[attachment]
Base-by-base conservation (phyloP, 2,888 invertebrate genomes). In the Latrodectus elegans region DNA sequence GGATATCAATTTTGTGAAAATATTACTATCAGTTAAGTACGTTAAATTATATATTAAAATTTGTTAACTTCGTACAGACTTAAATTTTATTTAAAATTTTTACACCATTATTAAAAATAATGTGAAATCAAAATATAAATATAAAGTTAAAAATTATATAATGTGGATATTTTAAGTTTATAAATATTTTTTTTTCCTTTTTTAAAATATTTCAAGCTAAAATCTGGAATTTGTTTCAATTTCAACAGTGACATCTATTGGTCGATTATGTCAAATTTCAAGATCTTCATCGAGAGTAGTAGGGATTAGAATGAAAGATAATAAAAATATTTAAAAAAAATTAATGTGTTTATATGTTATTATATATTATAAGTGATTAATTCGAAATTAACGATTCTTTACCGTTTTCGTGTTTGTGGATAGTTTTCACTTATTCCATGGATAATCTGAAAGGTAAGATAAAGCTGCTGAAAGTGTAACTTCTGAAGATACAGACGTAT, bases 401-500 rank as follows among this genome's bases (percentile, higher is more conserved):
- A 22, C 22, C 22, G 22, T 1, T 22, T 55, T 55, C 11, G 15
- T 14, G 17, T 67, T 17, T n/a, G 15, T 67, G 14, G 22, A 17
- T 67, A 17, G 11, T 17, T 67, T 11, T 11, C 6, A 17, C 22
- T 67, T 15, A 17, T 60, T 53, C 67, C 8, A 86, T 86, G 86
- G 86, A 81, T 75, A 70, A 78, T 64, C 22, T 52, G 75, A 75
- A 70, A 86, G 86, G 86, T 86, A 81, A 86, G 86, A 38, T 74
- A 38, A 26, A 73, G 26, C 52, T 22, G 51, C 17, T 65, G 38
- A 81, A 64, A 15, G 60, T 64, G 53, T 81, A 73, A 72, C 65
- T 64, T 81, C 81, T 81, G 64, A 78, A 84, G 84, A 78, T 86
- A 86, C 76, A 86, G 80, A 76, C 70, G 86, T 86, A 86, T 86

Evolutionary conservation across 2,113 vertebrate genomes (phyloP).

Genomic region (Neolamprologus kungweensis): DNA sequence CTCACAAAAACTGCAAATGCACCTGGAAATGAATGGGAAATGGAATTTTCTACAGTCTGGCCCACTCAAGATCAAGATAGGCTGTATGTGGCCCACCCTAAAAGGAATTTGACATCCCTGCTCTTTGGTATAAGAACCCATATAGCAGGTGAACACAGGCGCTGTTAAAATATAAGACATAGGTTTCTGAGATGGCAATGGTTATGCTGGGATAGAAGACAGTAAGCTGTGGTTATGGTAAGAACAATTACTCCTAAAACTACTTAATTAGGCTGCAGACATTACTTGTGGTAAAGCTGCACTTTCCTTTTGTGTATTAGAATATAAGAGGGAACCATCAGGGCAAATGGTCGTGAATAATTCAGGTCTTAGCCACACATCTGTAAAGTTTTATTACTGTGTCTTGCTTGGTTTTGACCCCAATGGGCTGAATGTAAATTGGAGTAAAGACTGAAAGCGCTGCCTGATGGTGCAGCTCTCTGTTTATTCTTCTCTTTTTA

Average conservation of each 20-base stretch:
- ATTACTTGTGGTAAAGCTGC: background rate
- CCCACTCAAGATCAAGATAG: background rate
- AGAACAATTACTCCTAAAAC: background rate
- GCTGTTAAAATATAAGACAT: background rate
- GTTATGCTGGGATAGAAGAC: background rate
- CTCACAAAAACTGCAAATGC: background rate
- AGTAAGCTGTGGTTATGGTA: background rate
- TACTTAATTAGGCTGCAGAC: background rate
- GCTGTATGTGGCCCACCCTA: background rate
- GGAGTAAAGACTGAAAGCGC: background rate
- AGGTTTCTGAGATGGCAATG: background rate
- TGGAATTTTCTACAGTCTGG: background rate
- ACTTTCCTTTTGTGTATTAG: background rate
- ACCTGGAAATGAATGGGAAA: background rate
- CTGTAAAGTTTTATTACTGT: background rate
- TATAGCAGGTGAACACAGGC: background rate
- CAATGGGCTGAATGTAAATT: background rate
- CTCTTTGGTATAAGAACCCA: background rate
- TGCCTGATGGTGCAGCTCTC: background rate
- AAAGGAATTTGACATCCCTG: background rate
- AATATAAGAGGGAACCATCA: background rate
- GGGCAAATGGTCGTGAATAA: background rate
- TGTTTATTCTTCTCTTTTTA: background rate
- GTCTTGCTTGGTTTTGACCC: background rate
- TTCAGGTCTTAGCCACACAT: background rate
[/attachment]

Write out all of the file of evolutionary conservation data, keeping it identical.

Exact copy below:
Base-by-base conservation (phyloP, 2,888 invertebrate genomes). In the Latrodectus elegans region DNA sequence GGATATCAATTTTGTGAAAATATTACTATCAGTTAAGTACGTTAAATTATATATTAAAATTTGTTAACTTCGTACAGACTTAAATTTTATTTAAAATTTTTACACCATTATTAAAAATAATGTGAAATCAAAATATAAATATAAAGTTAAAAATTATATAATGTGGATATTTTAAGTTTATAAATATTTTTTTTTCCTTTTTTAAAATATTTCAAGCTAAAATCTGGAATTTGTTTCAATTTCAACAGTGACATCTATTGGTCGATTATGTCAAATTTCAAGATCTTCATCGAGAGTAGTAGGGATTAGAATGAAAGATAATAAAAATATTTAAAAAAAATTAATGTGTTTATATGTTATTATATATTATAAGTGATTAATTCGAAATTAACGATTCTTTACCGTTTTCGTGTTTGTGGATAGTTTTCACTTATTCCATGGATAATCTGAAAGGTAAGATAAAGCTGCTGAAAGTGTAACTTCTGAAGATACAGACGTAT, bases 401-500 rank as follows among this genome's bases (percentile, higher is more conserved):
- A 22, C 22, C 22, G 22, T 1, T 22, T 55, T 55, C 11, G 15
- T 14, G 17, T 67, T 17, T n/a, G 15, T 67, G 14, G 22, A 17
- T 67, A 17, G 11, T 17, T 67, T 11, T 11, C 6, A 17, C 22
- T 67, T 15, A 17, T 60, T 53, C 67, C 8, A 86, T 86, G 86
- G 86, A 81, T 75, A 70, A 78, T 64, C 22, T 52, G 75, A 75
- A 70, A 86, G 86, G 86, T 86, A 81, A 86, G 86, A 38, T 74
- A 38, A 26, A 73, G 26, C 52, T 22, G 51, C 17, T 65, G 38
- A 81, A 64, A 15, G 60, T 64, G 53, T 81, A 73, A 72, C 65
- T 64, T 81, C 81, T 81, G 64, A 78, A 84, G 84, A 78, T 86
- A 86, C 76, A 86, G 80, A 76, C 70, G 86, T 86, A 86, T 86

Evolutionary conservation across 2,113 vertebrate genomes (phyloP).

Genomic region (Neolamprologus kungweensis): DNA sequence CTCACAAAAACTGCAAATGCACCTGGAAATGAATGGGAAATGGAATTTTCTACAGTCTGGCCCACTCAAGATCAAGATAGGCTGTATGTGGCCCACCCTAAAAGGAATTTGACATCCCTGCTCTTTGGTATAAGAACCCATATAGCAGGTGAACACAGGCGCTGTTAAAATATAAGACATAGGTTTCTGAGATGGCAATGGTTATGCTGGGATAGAAGACAGTAAGCTGTGGTTATGGTAAGAACAATTACTCCTAAAACTACTTAATTAGGCTGCAGACATTACTTGTGGTAAAGCTGCACTTTCCTTTTGTGTATTAGAATATAAGAGGGAACCATCAGGGCAAATGGTCGTGAATAATTCAGGTCTTAGCCACACATCTGTAAAGTTTTATTACTGTGTCTTGCTTGGTTTTGACCCCAATGGGCTGAATGTAAATTGGAGTAAAGACTGAAAGCGCTGCCTGATGGTGCAGCTCTCTGTTTATTCTTCTCTTTTTA

Average conservation of each 20-base stretch:
- ATTACTTGTGGTAAAGCTGC: background rate
- CCCACTCAAGATCAAGATAG: background rate
- AGAACAATTACTCCTAAAAC: background rate
- GCTGTTAAAATATAAGACAT: background rate
- GTTATGCTGGGATAGAAGAC: background rate
- CTCACAAAAACTGCAAATGC: background rate
- AGTAAGCTGTGGTTATGGTA: background rate
- TACTTAATTAGGCTGCAGAC: background rate
- GCTGTATGTGGCCCACCCTA: background rate
- GGAGTAAAGACTGAAAGCGC: background rate
- AGGTTTCTGAGATGGCAATG: background rate
- TGGAATTTTCTACAGTCTGG: background rate
- ACTTTCCTTTTGTGTATTAG: background rate
- ACCTGGAAATGAATGGGAAA: background rate
- CTGTAAAGTTTTATTACTGT: background rate
- TATAGCAGGTGAACACAGGC: background rate
- CAATGGGCTGAATGTAAATT: background rate
- CTCTTTGGTATAAGAACCCA: background rate
- TGCCTGATGGTGCAGCTCTC: background rate
- AAAGGAATTTGACATCCCTG: background rate
- AATATAAGAGGGAACCATCA: background rate
- GGGCAAATGGTCGTGAATAA: background rate
- TGTTTATTCTTCTCTTTTTA: background rate
- GTCTTGCTTGGTTTTGACCC: background rate
- TTCAGGTCTTAGCCACACAT: background rate